Approval among Kingston residents for provincial Liberals’ changes to hospital care is exceedingly low, a poll released today shows. Polling of 700 Kingston residents conducted earlier this September probed support for provincial government hospital reforms, hospital use and admission. Respondents’ attitudes on hospital cuts, closing a hospital and private out of hospital clinics were also measured.
With the proposed merger of Kingston General Hospital (KGH) and Hotel Dieu Hospital “we and others are concerned ‘merger’ is code for more patient care and bed and program cuts,” says Mike Rodrigues the president of Canadian Union of Public Employees (CUPE) 1974, front line staff at KGH. The poll, Rodrigues adds, shows “there is no appetite for that. Nor is there support for closing a hospital.”
For the last ten years the provincial government has “proudly” cut funding for hospital care. Today Ontario funding for hospitals is among the lowest of the provinces, a policy not supported by over 92 per cent of poll respondents who think the Ontario government should increase funding for Kingston hospitals.
Data shows that the rest of Canada spends $353.96 (25.3 per cent) more per person on hospitals than Ontario. This results in a $43 million a year funding gap for Kingston hospitals and a $4.8 billion gap province-wide. Consequently, Ontario’s hospital cuts are the deepest in the country, yet over 86 per cent of poll respondents say they do not support cutting care and beds at Kingston hospitals. Over 92 per cent responded that they do not support the closure of one of Kingston’s hospitals.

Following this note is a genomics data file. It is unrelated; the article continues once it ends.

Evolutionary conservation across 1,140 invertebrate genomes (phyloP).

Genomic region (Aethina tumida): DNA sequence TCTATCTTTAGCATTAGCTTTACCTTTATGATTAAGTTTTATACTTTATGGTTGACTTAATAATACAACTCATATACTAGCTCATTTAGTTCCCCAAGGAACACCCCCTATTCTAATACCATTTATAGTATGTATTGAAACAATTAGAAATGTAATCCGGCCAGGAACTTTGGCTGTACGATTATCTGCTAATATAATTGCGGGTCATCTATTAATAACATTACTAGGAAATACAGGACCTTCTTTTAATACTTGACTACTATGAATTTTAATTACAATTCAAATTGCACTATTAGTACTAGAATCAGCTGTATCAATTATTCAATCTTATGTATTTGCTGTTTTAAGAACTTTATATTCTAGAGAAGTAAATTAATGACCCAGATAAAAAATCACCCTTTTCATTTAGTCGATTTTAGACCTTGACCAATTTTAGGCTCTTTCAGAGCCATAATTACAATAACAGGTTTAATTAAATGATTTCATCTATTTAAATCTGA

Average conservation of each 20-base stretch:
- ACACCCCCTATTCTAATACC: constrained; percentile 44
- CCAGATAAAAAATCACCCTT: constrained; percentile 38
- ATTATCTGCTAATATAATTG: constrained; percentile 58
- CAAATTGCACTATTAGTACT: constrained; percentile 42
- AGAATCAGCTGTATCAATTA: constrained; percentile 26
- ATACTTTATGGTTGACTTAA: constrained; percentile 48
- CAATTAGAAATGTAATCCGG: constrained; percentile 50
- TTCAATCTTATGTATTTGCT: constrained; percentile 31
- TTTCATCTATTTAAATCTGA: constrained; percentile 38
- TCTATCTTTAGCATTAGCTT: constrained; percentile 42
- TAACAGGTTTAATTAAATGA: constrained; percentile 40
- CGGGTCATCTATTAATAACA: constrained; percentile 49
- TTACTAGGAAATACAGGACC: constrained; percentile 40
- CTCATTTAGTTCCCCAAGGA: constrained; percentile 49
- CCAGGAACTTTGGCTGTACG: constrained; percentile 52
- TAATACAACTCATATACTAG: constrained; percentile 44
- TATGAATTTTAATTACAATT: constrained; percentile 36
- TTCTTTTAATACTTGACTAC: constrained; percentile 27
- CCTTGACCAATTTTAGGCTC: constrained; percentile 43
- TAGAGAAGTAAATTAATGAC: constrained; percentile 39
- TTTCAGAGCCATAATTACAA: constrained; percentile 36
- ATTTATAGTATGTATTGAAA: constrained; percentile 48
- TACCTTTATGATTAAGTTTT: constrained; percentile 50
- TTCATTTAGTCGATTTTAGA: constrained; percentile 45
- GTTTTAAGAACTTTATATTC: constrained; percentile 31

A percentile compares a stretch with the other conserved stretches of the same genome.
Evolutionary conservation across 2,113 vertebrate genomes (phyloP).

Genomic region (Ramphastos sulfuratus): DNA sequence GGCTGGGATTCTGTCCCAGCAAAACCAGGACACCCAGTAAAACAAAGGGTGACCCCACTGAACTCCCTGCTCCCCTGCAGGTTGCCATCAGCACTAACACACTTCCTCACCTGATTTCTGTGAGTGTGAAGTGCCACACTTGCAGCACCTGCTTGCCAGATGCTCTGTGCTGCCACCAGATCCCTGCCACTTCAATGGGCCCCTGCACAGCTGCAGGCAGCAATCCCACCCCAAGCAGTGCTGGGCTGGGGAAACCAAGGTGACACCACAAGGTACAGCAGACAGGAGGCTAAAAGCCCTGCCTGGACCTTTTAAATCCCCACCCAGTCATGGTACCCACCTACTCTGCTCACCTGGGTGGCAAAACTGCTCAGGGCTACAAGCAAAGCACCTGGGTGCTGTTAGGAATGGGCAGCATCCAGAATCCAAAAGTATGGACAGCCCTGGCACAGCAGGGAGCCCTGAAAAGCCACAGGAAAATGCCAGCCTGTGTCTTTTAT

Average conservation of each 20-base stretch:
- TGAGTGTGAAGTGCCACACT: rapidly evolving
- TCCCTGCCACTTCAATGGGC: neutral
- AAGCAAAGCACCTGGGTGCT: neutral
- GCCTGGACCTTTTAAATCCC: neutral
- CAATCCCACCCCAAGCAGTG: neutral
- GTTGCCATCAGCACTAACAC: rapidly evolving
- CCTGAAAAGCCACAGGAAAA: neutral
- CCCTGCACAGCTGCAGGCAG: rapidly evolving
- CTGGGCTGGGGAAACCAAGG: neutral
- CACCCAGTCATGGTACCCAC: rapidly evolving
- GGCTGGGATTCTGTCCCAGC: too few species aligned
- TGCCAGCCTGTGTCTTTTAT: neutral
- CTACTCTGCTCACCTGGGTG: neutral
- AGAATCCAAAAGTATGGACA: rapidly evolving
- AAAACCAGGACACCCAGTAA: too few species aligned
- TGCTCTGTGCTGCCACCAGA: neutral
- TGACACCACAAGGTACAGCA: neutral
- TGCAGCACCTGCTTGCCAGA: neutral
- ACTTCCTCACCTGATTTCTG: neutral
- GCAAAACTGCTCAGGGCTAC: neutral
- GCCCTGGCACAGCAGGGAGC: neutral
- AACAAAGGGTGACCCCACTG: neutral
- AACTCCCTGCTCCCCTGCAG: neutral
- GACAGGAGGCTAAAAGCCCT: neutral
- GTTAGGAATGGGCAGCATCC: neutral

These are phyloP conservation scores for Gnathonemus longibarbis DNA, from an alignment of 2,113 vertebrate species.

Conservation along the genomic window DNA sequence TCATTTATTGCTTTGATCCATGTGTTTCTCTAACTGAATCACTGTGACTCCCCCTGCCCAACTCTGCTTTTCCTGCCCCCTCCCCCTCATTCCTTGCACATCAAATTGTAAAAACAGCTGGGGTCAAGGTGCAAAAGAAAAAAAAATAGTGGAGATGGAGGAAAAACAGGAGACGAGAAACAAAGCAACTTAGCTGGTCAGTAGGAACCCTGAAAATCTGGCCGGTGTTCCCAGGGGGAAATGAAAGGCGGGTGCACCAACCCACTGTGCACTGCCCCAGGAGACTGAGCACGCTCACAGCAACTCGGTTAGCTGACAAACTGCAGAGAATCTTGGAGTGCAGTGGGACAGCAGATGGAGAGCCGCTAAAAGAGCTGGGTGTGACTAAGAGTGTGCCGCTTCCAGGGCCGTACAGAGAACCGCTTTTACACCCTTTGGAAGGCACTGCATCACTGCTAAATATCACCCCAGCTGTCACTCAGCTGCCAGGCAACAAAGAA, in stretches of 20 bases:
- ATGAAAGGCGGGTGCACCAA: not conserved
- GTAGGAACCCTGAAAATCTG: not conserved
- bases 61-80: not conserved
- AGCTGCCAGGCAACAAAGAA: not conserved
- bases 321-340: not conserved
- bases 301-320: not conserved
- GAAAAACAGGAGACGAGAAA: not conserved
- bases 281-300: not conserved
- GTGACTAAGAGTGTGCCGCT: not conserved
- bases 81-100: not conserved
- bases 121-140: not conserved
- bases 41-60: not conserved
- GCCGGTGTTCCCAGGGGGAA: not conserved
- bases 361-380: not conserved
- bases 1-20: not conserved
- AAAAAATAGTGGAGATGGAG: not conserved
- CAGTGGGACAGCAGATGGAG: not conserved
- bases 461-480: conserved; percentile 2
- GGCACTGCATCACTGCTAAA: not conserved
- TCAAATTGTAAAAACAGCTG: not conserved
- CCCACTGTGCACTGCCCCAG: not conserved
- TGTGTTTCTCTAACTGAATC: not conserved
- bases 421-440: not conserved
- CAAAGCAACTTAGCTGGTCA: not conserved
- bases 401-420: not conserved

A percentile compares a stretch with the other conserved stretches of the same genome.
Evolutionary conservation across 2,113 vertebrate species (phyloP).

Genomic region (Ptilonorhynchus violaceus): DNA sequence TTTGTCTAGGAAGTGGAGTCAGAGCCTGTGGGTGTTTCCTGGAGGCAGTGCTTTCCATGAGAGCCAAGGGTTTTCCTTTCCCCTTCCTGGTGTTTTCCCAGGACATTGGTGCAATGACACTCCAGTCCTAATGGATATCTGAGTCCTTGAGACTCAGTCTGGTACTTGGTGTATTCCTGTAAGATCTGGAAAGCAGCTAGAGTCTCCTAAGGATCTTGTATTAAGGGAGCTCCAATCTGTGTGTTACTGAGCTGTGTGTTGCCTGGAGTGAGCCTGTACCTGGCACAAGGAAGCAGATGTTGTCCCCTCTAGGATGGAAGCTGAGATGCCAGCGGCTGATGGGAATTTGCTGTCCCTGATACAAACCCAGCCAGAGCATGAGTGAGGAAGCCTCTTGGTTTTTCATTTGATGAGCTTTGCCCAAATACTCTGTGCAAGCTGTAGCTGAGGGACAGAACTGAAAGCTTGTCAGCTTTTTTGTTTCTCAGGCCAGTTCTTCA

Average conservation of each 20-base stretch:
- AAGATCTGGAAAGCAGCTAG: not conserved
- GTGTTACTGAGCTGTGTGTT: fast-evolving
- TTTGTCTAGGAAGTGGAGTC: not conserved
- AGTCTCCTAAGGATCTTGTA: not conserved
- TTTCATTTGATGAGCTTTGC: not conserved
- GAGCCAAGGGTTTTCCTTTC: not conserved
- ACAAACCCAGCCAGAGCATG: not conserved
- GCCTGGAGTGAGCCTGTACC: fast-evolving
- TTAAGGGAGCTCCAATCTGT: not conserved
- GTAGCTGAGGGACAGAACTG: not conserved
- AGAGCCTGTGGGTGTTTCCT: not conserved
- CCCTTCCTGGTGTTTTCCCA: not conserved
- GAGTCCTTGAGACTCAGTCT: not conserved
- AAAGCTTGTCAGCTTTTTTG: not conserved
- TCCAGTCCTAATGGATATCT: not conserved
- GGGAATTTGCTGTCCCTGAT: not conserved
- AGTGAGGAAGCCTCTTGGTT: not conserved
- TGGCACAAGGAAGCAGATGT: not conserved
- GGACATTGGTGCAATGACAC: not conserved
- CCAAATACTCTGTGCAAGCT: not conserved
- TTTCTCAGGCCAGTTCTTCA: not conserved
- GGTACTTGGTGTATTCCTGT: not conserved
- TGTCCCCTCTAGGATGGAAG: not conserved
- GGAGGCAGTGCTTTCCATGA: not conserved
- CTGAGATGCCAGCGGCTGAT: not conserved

“The Ontario Liberals vision is to continue to downsize the role of hospitals so that they provide care for only the sickest of the sick. But nearly 79 per cent responded that they do not share that vision. It’s time for the Ontario PC and NDP parties to tell the public what their plan is for hospital beds, services and funding,” says Michael Hurley president of CUPE’s Ontario Council of Hospital Unions (OCHU). Despite claims by the provincial Liberals to the contrary, says Hurley, “services that are being eliminated at local public hospitals, are not replaced with care at home. It’s very sad for elderly patients with multiple chronic conditions because for them there is a huge home care gap.”
Less than 30 per cent of residents polled say they think moving care out of hospitals into independent clinics is good for Kingston patients. Transferring hospital surgeries and procedures to private clinics “which have considerably less patient safety oversight than public hospitals, is one of the Liberals most controversial patient care changes here in Kingston,” says Hurley.
Over 80 per cent of respondents say that they or one of their family members accessed care (including emergency care) at a Kingston hospital in the last five years. Nearly 66 per cent say they or a family member have been admitted to hospital. Nearly 93 per cent think Kingston’s hospitals are important to them and their families.